How To Avoid Alcohol Withdrawal

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If you’ve decided to quit drinking alcohol, you’re on track to a much happier and healthier self. But, looking at the process ahead, you might be feeling intimidated. Giving up drinking is notoriously challenging, and requires many mental and physical adjustments. And one of the biggest challenges, especially if you’ve been drinking for a long time, is avoiding alcohol withdrawal.

In truth, the only foolproof way to avoid alcohol withdrawal is to avoid excessive drinking. But if you are already struggling with your alcohol use, there may be things you can do to reduce, or even prevent, withdrawal symptoms.

Here’s how to assess your risk, and some of the most important strategies for staying safe.

Please note that extreme withdrawal can be dangerous and even deadly. This post is not meant to be a substitute for medical advice.

What are Some Common Withdrawal Symptoms?

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Withdrawal symptoms from alcohol range from mild to severe, and can even be fatal in some cases. 

If you have milder alcohol use disorder (AUD), you may only experience anxiety and hangover-like symptoms. If you typically drink heavily, withdrawal could mean a racing heart, rapid breathing, tremors, seizures, hallucinations, and even cardiac arrest. This is why it’s important to be careful around withdrawal, and speak to a physician before attempting it on your own.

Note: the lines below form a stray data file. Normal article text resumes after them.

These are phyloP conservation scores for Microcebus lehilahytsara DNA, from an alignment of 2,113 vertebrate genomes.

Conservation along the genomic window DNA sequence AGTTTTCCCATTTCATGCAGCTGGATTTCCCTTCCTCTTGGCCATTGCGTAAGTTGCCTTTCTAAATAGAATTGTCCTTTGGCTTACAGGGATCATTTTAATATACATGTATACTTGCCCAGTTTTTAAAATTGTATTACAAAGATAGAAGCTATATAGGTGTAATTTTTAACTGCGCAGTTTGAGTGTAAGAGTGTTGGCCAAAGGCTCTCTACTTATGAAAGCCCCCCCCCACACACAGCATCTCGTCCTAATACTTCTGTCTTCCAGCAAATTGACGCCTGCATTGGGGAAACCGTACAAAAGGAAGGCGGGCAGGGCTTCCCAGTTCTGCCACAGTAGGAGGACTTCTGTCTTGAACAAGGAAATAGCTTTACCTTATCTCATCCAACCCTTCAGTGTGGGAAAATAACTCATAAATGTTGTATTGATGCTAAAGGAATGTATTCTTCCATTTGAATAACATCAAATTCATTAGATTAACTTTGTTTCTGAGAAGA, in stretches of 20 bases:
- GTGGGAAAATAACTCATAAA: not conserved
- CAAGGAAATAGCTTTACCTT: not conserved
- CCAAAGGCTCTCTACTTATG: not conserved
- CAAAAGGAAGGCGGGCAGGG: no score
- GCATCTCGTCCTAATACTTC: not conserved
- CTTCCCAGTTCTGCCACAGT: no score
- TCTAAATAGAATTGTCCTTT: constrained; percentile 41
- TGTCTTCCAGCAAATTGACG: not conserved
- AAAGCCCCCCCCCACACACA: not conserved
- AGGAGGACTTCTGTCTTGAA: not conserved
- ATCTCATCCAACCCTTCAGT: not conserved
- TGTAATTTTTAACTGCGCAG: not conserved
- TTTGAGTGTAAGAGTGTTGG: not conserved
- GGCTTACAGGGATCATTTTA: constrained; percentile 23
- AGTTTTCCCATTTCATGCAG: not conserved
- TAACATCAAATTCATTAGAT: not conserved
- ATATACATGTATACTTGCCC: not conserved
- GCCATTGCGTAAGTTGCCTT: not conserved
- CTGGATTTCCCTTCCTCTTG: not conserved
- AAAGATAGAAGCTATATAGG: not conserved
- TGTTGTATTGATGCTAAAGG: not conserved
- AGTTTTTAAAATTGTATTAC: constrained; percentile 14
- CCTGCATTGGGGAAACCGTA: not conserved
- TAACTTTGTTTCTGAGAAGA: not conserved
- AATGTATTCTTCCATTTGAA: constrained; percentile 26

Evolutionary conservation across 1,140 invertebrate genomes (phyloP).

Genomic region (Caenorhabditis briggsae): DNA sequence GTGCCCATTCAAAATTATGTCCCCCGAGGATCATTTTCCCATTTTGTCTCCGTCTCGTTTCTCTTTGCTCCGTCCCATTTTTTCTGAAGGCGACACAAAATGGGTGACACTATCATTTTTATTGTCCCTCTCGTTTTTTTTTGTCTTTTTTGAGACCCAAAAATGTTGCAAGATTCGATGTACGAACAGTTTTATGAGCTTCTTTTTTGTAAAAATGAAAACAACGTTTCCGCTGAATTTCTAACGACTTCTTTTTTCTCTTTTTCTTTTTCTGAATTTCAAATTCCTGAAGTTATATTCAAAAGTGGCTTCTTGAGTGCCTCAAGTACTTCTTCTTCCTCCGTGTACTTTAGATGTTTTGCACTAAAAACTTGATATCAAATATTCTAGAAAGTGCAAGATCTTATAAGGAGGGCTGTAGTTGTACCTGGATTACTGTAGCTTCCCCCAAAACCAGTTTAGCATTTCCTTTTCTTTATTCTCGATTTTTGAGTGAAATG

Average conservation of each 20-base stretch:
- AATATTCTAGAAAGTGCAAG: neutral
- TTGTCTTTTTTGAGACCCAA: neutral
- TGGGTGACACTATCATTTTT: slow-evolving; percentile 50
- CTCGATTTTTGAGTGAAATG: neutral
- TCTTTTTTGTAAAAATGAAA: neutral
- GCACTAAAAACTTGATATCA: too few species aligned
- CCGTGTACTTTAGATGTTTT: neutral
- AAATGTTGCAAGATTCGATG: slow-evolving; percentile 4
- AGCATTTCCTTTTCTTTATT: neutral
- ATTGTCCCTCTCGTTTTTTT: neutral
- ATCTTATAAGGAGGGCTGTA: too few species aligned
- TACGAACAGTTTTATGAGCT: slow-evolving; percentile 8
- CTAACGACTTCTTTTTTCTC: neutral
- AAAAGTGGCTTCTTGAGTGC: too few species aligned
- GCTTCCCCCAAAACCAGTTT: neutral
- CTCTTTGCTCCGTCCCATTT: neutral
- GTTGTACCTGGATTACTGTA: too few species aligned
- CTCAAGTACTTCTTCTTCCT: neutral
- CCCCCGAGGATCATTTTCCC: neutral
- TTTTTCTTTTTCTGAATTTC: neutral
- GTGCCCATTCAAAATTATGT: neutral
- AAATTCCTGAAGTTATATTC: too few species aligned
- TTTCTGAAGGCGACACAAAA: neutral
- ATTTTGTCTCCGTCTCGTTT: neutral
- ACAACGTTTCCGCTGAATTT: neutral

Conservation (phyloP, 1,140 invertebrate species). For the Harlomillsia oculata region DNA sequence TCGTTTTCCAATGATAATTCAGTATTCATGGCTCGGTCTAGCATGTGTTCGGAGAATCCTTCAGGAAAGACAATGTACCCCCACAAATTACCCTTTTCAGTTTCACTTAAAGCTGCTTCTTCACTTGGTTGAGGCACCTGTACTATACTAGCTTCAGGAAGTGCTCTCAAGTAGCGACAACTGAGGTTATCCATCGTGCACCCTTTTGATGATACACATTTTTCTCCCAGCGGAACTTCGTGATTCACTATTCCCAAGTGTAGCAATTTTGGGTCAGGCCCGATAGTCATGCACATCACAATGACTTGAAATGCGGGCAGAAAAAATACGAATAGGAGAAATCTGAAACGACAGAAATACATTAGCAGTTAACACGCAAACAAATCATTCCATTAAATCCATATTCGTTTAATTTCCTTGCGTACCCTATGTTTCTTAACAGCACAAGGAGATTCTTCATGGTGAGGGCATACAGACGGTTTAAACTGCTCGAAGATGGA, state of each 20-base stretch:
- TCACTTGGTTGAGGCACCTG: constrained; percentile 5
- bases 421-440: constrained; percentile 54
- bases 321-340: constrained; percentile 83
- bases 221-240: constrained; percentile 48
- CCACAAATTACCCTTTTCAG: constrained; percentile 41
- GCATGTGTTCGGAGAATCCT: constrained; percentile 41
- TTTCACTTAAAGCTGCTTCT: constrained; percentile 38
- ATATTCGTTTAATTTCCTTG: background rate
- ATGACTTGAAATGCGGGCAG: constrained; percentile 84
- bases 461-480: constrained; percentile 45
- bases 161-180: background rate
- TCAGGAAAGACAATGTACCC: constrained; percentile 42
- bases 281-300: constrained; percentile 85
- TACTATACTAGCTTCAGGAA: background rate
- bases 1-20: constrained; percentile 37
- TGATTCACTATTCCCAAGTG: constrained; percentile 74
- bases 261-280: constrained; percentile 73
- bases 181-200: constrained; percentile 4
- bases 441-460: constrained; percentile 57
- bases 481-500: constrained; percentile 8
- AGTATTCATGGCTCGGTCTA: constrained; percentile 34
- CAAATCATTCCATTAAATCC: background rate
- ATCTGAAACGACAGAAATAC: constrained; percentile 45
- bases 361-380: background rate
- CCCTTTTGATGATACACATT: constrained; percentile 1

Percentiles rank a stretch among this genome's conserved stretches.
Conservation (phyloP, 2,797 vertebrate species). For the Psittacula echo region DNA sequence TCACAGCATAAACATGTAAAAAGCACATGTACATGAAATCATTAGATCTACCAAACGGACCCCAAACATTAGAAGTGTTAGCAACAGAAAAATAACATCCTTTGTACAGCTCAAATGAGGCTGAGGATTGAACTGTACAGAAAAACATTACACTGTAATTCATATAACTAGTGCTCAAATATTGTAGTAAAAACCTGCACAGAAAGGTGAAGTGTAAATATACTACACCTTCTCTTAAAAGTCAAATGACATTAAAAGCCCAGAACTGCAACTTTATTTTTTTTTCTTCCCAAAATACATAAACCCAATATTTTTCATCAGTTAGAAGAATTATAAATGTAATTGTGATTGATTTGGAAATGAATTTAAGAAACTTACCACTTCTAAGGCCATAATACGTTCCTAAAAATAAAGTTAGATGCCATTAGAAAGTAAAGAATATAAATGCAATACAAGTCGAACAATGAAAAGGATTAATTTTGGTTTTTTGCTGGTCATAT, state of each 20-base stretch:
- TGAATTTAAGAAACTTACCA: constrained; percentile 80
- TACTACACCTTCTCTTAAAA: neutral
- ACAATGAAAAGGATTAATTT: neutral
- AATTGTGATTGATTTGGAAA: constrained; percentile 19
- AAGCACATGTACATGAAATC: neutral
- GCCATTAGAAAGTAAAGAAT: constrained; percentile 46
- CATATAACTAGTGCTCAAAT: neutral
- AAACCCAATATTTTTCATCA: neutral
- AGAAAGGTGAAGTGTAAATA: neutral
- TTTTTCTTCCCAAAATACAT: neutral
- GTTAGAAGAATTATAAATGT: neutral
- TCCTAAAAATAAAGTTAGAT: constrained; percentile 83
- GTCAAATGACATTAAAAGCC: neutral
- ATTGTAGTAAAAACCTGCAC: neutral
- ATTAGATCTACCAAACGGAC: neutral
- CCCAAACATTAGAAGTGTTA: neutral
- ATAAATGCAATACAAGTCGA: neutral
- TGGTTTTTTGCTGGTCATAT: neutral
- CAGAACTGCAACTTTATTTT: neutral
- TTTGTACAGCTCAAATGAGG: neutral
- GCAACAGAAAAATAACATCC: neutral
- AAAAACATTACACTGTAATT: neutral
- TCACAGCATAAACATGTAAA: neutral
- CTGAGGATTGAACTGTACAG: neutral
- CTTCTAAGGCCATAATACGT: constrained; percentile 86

Read more: Alcohol Withdrawal Symptoms

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Need Help or Have Questions?

Schedule a private call with a Ria Health team member and we can help you get started.

Will I Experience Withdrawal if I Quit Drinking?

Essentially, that is a question your physician will need to answer. But it depends on how severe your drinking problem is, as well as other biological factors. How much alcohol you consume every day, how long you have been drinking, your age, and your overall health are all things to take into account.1 Research also suggests some people are more genetically prone to severe withdrawal than others.2

If you’ve ever experienced withdrawal before, or if you drink a significant amount every day, it’s best to assume you will experience some level of withdrawal.

How To Avoid Alcohol Withdrawal

When attempting to quit drinking, protecting your health needs to be the priority. If you have milder AUD and need to stop drinking quickly, quitting cold turkey and “ripping off the Band-Aid” may work for you. However, if you have been drinking heavily, your best chance at avoiding severe withdrawal is to gradually taper off or utilize medication.